Canadian Comics Celebrate Their Country's Birth At LA Comedy Clubs Canada turns 150 on July 1 and a celebration is underway in Los Angeles comedy clubs, of all places, in honor of the long comedy tradition between the country to the north and LA.
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Canadian Comics Celebrate Their Country's Birth At LA Comedy Clubs

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Canadian Comics Celebrate Their Country's Birth At LA Comedy Clubs

Canadian Comics Celebrate Their Country's Birth At LA Comedy Clubs

Canadian Comics Celebrate Their Country's Birth At LA Comedy Clubs

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  • <iframe src="https://www.npr.org/player/embed/535131202/535131203" width="100%" height="290" frameborder="0" scrolling="no" title="NPR embedded audio player">
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Canada turns 150 on July 1 and a celebration is underway in Los Angeles comedy clubs, of all places, in honor of the long comedy tradition between the country to the north and LA.

SCOTT SIMON, HOST:

Canada turns 150 years old today. Happy birthday, eh. An accomplished and lovely country of 35 million people which, alas, does not so far include B.J. Leiderman, who writes our theme music. If you're looking for a place to celebrate Canada Day, NPR's Neda Ulaby has a suggestion.

NEDA ULABY, BYLINE: Try a comedy club in Los Angeles.

UNIDENTIFIED MAN: How you doing, LA? Happy 150 Canada. How good it that?

ULABY: Just think about how many Hollywood comedians are Canadian - Jim Carey of "Ace Ventura" movies, Mike Meyers, best known as Austin Powers, plus all those "Saturday Night Live" guys like Dan Akroyd and John Candy or Phil Hartman, Catherine O'Hara, Seth Rogen, endless others, including all the Canadians showing their pride at parties this week at the Hollywood Improv and at The Comedy Store.

UNIDENTIFIED CROWD: (Singing) Oh, Canada.

ULABY: Not a tune frequently warbled on Hollywood Sunset boulevard, But this standing-room crowd of homesick Canadians included a few guys patriotically wearing hockey shirts. That caught the eye of comedian Lisa-Gay Tremblay.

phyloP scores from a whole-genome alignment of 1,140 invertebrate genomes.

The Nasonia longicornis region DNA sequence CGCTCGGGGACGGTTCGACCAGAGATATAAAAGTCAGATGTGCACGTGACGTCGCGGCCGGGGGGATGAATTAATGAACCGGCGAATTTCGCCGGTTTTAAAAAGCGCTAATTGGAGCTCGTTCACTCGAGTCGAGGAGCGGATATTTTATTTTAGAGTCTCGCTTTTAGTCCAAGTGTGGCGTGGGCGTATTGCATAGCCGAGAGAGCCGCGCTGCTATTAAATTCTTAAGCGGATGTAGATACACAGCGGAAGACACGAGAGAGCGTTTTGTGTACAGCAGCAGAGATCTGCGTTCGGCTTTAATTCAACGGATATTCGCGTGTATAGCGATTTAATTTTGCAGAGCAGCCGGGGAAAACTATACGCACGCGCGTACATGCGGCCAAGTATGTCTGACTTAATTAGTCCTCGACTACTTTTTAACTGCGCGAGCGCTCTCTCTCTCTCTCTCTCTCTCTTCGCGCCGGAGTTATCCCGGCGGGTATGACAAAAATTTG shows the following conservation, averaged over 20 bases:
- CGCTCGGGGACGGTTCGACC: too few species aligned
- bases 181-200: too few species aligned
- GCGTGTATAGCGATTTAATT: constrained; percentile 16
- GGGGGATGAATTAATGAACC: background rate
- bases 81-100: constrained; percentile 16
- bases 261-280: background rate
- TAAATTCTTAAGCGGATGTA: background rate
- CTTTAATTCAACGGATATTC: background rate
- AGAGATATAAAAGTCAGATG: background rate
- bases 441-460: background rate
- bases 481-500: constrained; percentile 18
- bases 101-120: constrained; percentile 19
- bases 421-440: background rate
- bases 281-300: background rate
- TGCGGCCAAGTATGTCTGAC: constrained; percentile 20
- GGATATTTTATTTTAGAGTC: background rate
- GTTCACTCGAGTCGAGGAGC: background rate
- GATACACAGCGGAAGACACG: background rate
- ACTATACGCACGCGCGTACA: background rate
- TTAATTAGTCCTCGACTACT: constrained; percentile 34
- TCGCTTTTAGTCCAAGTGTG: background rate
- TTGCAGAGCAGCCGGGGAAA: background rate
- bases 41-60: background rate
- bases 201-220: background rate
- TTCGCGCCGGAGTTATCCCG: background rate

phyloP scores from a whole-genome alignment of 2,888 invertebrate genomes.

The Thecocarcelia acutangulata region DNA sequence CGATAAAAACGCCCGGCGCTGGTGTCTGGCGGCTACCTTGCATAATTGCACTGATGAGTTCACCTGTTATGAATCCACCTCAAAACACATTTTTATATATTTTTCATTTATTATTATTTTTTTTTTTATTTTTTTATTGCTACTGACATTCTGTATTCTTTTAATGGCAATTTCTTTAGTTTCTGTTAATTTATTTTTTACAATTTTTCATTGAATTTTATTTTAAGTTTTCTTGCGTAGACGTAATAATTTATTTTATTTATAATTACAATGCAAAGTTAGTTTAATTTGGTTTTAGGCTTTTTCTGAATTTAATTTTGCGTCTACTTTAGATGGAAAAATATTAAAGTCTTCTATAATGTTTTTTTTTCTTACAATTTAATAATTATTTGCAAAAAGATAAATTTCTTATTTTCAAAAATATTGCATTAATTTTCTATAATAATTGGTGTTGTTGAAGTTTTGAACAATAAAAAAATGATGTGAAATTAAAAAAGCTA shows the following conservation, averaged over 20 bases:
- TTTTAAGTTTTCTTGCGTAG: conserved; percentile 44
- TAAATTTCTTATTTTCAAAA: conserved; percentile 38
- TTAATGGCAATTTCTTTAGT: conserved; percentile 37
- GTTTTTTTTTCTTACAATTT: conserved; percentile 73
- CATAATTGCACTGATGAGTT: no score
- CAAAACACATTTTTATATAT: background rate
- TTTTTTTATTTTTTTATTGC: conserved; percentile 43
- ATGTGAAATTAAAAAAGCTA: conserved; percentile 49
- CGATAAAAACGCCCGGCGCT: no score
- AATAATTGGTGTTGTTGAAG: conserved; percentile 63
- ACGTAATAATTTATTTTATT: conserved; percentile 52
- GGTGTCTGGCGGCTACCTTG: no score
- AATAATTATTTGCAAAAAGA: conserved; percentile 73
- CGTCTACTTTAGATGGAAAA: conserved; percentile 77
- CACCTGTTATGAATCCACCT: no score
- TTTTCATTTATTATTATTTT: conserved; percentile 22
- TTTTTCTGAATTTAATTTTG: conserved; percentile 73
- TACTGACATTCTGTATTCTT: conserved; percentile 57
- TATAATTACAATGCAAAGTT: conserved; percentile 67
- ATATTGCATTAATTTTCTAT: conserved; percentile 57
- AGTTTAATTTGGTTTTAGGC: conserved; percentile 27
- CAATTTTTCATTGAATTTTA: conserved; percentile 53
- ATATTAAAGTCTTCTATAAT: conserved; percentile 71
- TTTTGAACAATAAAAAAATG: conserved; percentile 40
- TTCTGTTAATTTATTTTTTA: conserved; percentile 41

LISA-GAY TREMBLAY: You like sports, do you, sir?

ULABY: Tremblay, from Ottawa, interrogated her hockey-loving countryman about why they dress up like their favorite players to scream critiques at them from their seats.

TREMBLAY: You never see women do this. You never see women go to the ballet dressed up in tutus, yelling point your toes. Call that a plie?

ULABY: This occasion, the 150th birthday, the sesquicentennial, is a big deal even to Canadians abroad.

ANGELO TSAROUCHAS: Sesquicentennials. That's a city in Saskatchewan, Sesquicentennial.

ULABY: Meet the producers of this sesquicentennial show. Angelo Tsarouchas was born in Montreal. His brother-in-law, Ara Basil, is American. Of the quarter-million or so Canadians living in Los Angeles, they joke that most are probably comedians. So how do they choose who to book?

TSAROUCHAS: Just like our Prime Minister Trudeau's Cabinet, I try to make it equal gender-based with women and men.

ULABY: Producer Angelo Tsarouchas has thrown comedy club birthday parties for Canada since 2011. He likes to use them, he says, to be nice and to give exposure to new talent.

TSAROUCHAS: That's very Canadian of us because that's how we do things in Canada.

JEREMY HOTZ: Americans look like us and sound like us? They're [expletive] different people.

ULABY: Comedian Jeremy Hotz hails originally from Toronto.

HOTZ: Yeah, like I don't have a gun, all right.

ULABY: Unlike Americans, who he said use guns to shoot robbers...

HOTZ: I sleep with a rusty knife next to the bed because I'm Canadian, and I'm passive aggressive. So my plan is to poke the robber, and then he'll slowly die of tetanus.

ULABY: Which led to another joke, of many that night, about the differences between Canadian and American health care. Even a poor comedian in Canada, one of them pointed out, has access - even if it's delayed - to that country's universal health care. Neda Ulaby, NPR News.

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